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Posts Tagged ‘Ashwin Sanghi

wpid-the-krishna-key_3.jpgName: The Krishna Key

Author: Ashwin Sanghi

Genre : historical fiction

Pages : 400+

Publication Year: 2012

Is Review Spoiler: Yes

Rating: 1 star (out of 5)

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I didn’t expected this from the author who wrote ‘Chanayka’s Chant’. This book direct mixture of three Dan Brown’s book – ‘The Davinci Code, Angels and Demons and The Lost Symbol’. You might be wondering how? here is how –

Story starts with a murder of a symbologist who the same night had dinner with our protagonist Saini. The murderer leaves a message at murder scene – a symbol and intials R.M which happens to be the same initials as Mr Ravi Mohan Saini’s name(remember p.s. find Robert Landon). Police arrests Saini for murder exactly same happens to Robert Landon in davinci code and the Saini is rescued by female sidekick Priya – exactly same as Davinci code in which Landon is rescued by Sophie. What more the inspector in charge is known as Sniffer Singh because she solves almost all case assigned to her and in Davinci code the inspector in charge is know as Bull.

What more – after each murder killer leaves a symbol at murder scene, remember Angels and Demons in which killer also leaves a anagram at each murder scene and that to happen to be four symbols and combining all four will result in mega symbol which will be key everyone is after.

And the climax, O God, is exact replica of Lost symbol. Remember a science mentioned in lost symbol known as Neutic Science – and the climax or answer for this puzzle is Neutic Science.

Murderer in this book thinks himself to be Kalki avatar, who is under influence of a women named Mataji – who is after this secret – again exact replica of Davinci code in which a murderer who think himself as chosen by god start killing people who is under influence of a priest from Vatican.

And most of the things mentioned in this book doesn’t have any historical background and lack historical accuracy. I was shocked – doesn’t Sanghi read history in school? How come someone who wrote Chanayka’s Chant authored this terrible novel? A year has 365 days not 360 days, what’s the logic behind 9×1 = 9 and 786 etc? how on earth they are relevant to plot? would you care to explain?

I think he has done zero research or no research at all! otherwise it wouldn’t have contained so many historical errors. I agree it’s fiction but that doesn’t mean – you will simply write whatever comes to your mind without logic or proper research and which doesn’t have any significance to plot.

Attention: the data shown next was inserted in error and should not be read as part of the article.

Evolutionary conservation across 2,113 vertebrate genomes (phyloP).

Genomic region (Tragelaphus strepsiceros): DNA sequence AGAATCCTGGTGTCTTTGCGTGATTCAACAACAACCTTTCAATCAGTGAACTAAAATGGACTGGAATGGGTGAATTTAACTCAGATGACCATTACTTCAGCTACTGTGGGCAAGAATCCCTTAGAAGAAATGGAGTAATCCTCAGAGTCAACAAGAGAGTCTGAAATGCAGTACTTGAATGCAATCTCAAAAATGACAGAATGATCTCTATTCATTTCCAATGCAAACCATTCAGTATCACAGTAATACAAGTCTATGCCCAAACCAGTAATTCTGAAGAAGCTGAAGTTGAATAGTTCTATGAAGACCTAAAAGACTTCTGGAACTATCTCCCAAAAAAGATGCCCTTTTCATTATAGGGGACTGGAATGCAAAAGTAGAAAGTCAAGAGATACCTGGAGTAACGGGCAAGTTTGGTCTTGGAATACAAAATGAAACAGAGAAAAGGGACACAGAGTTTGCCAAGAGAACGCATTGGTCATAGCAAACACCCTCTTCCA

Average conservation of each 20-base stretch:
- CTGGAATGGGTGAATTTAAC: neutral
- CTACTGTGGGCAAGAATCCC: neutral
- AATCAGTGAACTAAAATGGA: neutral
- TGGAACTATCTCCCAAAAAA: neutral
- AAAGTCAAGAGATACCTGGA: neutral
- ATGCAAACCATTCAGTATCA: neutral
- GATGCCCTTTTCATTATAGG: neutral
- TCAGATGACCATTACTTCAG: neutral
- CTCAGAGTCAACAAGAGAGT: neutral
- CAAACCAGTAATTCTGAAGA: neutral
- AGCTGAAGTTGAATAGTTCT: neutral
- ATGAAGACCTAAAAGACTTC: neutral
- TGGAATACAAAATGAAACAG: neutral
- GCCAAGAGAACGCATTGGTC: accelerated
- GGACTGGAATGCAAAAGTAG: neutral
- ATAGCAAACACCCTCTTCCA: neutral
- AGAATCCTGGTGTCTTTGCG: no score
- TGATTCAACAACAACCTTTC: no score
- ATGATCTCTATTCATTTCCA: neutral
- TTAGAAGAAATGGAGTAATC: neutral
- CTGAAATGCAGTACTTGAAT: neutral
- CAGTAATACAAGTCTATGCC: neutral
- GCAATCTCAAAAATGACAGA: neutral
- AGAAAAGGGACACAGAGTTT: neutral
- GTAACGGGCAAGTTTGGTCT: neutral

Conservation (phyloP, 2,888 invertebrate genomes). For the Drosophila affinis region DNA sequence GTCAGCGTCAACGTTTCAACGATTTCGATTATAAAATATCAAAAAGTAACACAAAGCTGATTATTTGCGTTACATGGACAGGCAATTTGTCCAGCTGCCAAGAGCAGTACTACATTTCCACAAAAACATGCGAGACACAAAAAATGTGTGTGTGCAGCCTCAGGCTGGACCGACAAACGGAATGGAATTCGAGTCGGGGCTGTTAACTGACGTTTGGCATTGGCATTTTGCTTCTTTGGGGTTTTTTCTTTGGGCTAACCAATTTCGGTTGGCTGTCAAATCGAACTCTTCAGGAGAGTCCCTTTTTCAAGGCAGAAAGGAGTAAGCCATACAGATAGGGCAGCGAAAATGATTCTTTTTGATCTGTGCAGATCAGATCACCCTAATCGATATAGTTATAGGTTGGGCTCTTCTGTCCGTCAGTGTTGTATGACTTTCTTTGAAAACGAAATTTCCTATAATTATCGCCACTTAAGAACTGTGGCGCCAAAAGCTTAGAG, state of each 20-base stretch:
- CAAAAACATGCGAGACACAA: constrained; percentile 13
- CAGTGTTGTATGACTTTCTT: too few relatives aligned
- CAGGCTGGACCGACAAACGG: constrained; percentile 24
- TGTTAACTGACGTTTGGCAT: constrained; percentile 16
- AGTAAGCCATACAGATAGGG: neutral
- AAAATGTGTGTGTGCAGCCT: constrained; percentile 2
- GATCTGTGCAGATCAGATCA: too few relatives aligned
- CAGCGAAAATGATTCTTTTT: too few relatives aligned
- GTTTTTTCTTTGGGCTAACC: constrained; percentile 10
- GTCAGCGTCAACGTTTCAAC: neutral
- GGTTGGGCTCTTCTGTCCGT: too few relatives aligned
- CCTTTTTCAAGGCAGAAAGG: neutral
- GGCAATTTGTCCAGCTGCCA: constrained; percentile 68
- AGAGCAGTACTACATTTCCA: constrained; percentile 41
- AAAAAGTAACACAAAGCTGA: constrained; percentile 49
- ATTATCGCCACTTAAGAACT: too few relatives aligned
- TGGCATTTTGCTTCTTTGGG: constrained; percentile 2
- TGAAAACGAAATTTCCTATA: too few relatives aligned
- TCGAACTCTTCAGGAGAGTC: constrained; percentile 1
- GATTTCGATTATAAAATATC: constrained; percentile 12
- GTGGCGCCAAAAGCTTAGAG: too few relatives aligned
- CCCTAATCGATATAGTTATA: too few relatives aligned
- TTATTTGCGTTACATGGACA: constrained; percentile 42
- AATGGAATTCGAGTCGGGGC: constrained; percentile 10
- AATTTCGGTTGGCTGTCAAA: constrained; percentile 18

No recommendation from my side.

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Name : Chanakya’s Chant

Author : Ashwin Sanghi

Genre : Historical Fiction

Pages : 448

Language : English

Publication Year : 2010

Is Review Spoiler : No

Awards : It won the 2010 Vodafone Crossword Book Award

Rating : 3.5/5

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Chanakya’s Chant is the second book by Ashwin Sanghi after Rozabella Line which was written by Ashwin Sanghi with pseudonym Shawn Haigins. The style of writing is in similar lines with his last book, where modern-day events linked with the events occurred few thousand-year back.

The events in the book flips through the two events, one taking place in few thousand-year back another one taking place in modern india. The story revolvers around the Chanakya the great political strategist of ancient India and Gangasagar Mishra modern-day Chankya.

The theme in both the stories, first one Ashwin retells the story of Chankya and how he make Chandragupta Maurya the emperor of Magadha. In parallel the novel also tells the fictional tale of a Mishra from Uttar Pradesh, Gangasagar Mishra, who decides to mentor a little girl from Kanpur’s slums and groom her to become India’s Prime Minister.

The best part of the story is – the way author tied up the two stories running in different time with single theme (i.e., Chanakya). In one part he retells the story of Chanakya and about his strategies (Nithies) and in second part Mishra uses Chankya’s startgies to make a woman indian prime minister similarly as Chanakya did with Chandragupta Maurya (he made him the emperor of Magadha). Overall a nice read for any Historical fiction fan but don’t expect much from this one because most of you may know the first part of the story (Chanakya’s part).

The year is 340 BC. A hunted, haunted Brahmin youth vows revenge for the gruesome murder of his beloved father. Cold, calculating, cruel and armed with a complete absence of accepted morals, he becomes the most powerful political strategist in Bharat and succeeds in uniting a ragged country against the invasion of the army of that demigod, Alexander the Great. Pitting the weak edges of both forces against each other, he pulls off a wicked and astonishing victory and succeeds in installing Chandragupta on the throne of the mighty Mauryan empire.

History knows him as the brilliant strategist Chanakya. Satisfied—and a little bored—by his success as a kingmaker, through the simple summoning of his gifted mind, he recedes into the shadows to write his Arthashastra, the ‘science of wealth’. But history, which exults in repeating itself, revives Chanakya two and a half millennia later, in the avatar of Gangasagar Mishra, a Brahmin teacher in small town India who becomes puppeteer to a host of ambitious individuals—including a certain slum child who grows up into a beautiful and powerful woman.

Modern India happens to be just as riven as ancient Bharat by class hatred, corruption and divisive politics and this landscape is Gangasagar’s feasting ground. Can this wily pandit—who preys on greed, venality and sexual deviance—bring about another miracle of a united India? Will Chanakya’s chant work again?


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